As a parent, when you learn that your child has congenital cataracts, your mind often jumps to the worst case scenario. You may be feeling intimidated by a prospective surgery and overwhelmed by all the information available. To help ease any nerves you may have about prospective congenital cataract surgery, we've put together a simple explainer of what to expect before, during and after the procedure.
What are Congenital Cataracts?
Congenital cataracts are a cloudiness or opacity in the lens of the eye which develops while your child is still in the womb. They can occur in one or both of the eyes and vary in size and affect on the child's vision. If the cataract only occurs in one eye, the brain may stop relying on it to see a clear image. This prevents that eye from developing properly, leading to Amblyopia.
To learn more about Congenital Cataracts and their impact on your child's vision, check out this blog.
How are Congenital Cataracts corrected?
Treatment for this condition is dependent on the size and location of the cataract. In minor cases, eye specialists may recommend a wait and see approach and schedule regular check-ups to monitor the condition. If the cataract does not resolve itself naturally, a lensectomy will be performed. This surgery is often done as soon as possible so that the child’s vision milestones are not affected.
A lensectomy is often done as an outpatient procedure and requires general anaesthesia, so you can take comfort in knowing your child will be asleep. Once asleep, the surgeon will use an eyelid speculum to hold the eye open and will make a small incision in either the sclera (the white part of the eye) or the cornea (the clear lens covering the pupil) so they can gently remove the affected lens.
If you have been doing your own research on cataract surgery, you may have read that an Intra-Ocular Lens (IOL) will then be inserted. Most ophthalmologists do not recommend inserting an IOL in kids’ eyes as they are not yet fully developed. Children’s eyes are more spherical than adults, so, if an IOL is inserted it can distort their vision, often leading to myopia (nearsightedness). Consequently, it is more common to prescribe the use of contact lenses until the child is older and their eyes are ready to have the IOL inserted. Yes, unfortunately, this means they will likely need further eye surgery in the future but rest assure it is one of the safest procedures done by skilled surgeons in this field.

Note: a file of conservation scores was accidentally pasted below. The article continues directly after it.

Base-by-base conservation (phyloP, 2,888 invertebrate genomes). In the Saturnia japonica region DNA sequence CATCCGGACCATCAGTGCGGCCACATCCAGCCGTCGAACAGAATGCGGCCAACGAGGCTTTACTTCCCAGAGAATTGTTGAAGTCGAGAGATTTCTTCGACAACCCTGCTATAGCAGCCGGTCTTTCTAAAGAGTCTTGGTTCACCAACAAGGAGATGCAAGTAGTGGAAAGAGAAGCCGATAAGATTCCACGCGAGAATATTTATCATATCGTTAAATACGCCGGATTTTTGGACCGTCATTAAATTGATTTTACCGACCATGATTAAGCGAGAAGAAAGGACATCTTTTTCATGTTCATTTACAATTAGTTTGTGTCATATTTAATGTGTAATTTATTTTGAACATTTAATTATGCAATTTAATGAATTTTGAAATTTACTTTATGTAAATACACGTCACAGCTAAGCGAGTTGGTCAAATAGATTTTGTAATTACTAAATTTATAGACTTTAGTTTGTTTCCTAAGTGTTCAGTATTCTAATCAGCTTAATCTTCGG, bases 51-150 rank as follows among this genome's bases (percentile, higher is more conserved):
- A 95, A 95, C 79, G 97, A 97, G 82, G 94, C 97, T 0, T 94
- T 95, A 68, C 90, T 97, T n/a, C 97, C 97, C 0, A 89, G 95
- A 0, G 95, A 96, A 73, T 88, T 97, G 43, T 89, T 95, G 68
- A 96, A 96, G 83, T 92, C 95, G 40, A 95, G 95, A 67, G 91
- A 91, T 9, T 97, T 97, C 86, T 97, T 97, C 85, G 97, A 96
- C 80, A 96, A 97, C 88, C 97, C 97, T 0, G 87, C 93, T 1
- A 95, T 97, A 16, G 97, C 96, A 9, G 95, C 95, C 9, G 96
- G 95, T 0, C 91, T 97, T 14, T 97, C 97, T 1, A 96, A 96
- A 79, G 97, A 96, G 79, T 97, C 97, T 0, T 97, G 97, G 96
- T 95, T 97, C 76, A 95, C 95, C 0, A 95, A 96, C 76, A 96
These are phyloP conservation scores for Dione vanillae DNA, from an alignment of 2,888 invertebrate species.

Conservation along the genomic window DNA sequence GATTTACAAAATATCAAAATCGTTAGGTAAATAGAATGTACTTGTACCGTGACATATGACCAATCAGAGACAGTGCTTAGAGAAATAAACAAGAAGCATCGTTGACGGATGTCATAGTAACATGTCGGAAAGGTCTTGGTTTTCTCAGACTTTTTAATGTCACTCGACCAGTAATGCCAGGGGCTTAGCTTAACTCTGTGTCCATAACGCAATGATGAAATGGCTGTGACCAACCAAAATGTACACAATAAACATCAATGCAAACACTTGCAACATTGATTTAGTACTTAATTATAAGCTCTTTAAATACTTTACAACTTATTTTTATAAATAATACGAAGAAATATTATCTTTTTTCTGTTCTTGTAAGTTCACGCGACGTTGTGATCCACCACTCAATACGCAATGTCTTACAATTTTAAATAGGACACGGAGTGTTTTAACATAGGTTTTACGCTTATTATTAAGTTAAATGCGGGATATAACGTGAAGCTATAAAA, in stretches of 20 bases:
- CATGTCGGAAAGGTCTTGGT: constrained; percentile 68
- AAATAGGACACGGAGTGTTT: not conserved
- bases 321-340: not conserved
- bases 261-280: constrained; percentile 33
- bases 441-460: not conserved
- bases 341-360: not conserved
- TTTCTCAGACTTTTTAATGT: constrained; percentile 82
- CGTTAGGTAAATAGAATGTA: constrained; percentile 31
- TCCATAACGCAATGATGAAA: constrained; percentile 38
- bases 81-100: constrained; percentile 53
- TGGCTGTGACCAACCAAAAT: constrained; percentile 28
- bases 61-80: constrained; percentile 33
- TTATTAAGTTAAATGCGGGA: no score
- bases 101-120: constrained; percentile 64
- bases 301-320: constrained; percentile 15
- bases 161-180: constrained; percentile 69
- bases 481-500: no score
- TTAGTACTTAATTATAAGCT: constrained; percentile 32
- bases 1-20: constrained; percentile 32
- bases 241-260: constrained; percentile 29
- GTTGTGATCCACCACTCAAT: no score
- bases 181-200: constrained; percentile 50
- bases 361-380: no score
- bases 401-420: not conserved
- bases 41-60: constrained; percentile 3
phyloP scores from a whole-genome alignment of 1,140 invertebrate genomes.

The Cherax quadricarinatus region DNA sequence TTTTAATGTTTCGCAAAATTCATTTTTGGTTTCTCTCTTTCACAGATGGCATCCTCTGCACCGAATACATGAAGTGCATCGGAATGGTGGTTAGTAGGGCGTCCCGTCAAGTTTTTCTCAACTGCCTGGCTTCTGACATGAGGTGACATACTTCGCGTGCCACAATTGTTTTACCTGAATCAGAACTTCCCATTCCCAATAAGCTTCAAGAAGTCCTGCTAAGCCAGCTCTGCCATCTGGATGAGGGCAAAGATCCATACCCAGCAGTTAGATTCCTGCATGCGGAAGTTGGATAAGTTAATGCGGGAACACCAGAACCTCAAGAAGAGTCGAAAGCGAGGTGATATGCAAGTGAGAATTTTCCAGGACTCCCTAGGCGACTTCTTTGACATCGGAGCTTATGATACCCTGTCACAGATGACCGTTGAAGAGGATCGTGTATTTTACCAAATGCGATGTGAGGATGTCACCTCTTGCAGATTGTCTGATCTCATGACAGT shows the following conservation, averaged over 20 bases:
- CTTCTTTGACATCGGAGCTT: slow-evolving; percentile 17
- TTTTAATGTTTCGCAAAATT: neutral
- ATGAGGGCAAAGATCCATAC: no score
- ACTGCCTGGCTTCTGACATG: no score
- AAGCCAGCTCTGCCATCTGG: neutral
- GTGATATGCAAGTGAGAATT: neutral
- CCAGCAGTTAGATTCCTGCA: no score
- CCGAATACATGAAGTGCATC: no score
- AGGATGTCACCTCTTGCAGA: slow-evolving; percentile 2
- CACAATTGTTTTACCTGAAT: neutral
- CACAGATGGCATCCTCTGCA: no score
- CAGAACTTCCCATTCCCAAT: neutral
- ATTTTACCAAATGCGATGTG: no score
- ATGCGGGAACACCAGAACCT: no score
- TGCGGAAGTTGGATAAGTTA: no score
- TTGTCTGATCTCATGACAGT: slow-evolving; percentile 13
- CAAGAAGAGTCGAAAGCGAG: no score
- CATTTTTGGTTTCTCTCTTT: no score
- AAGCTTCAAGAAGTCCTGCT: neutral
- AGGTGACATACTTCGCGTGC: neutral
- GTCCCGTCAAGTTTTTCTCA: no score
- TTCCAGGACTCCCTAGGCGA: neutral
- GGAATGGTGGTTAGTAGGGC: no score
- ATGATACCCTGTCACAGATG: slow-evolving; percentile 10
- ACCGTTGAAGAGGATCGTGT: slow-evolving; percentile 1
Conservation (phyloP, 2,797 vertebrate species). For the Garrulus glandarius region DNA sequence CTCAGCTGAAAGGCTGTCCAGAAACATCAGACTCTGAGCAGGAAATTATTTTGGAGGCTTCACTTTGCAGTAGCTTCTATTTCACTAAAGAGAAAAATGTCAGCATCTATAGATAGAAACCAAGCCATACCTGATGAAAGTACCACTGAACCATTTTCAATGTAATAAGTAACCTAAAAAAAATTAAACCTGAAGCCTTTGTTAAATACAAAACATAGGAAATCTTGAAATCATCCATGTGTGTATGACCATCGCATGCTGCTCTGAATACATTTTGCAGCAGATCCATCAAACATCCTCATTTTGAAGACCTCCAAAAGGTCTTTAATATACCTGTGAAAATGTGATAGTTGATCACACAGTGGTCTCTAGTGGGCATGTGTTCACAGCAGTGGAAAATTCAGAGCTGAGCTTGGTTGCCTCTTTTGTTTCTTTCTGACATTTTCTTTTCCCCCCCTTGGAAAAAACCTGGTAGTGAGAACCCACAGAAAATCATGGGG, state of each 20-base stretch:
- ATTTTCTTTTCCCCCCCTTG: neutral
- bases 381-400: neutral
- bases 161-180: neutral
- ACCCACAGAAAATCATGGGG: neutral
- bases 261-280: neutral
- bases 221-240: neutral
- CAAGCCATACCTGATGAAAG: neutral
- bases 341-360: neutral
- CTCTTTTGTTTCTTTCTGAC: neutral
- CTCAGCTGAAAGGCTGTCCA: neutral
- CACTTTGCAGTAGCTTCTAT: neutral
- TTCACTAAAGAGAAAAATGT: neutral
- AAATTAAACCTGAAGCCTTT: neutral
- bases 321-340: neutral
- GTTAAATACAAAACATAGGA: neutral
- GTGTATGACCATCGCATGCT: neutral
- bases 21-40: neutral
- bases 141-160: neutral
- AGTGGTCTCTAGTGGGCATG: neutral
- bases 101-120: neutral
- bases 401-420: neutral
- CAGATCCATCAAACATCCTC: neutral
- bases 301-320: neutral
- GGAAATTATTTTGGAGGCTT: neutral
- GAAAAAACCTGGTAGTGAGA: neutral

How to prepare your child for surgery.
The best way to alleviate fears of surgery for kids and parents is through information. It is a good idea to give your child a general idea of what they will experience and why it is important, however, the delivery of this information is important.
If they are old enough to understand, we recommend that you start by explaining to your child what congenital cataracts are and how the surgery will remove the cloudy part of their eye so they can see the world better. You can use calming words to explain that the doctor will put them to sleep with medicine so they will not feel or remember what happens during the surgery. Ask your surgeon what precautions to take before and after the anaesthesia, such as not eating or drinking and explain these to your child as well. If your child has fears about waking up during surgery, or not waking up at all, reassure them that these thoughts are completely normal, your surgeon is experienced and that complications from anaesthesia are very rare.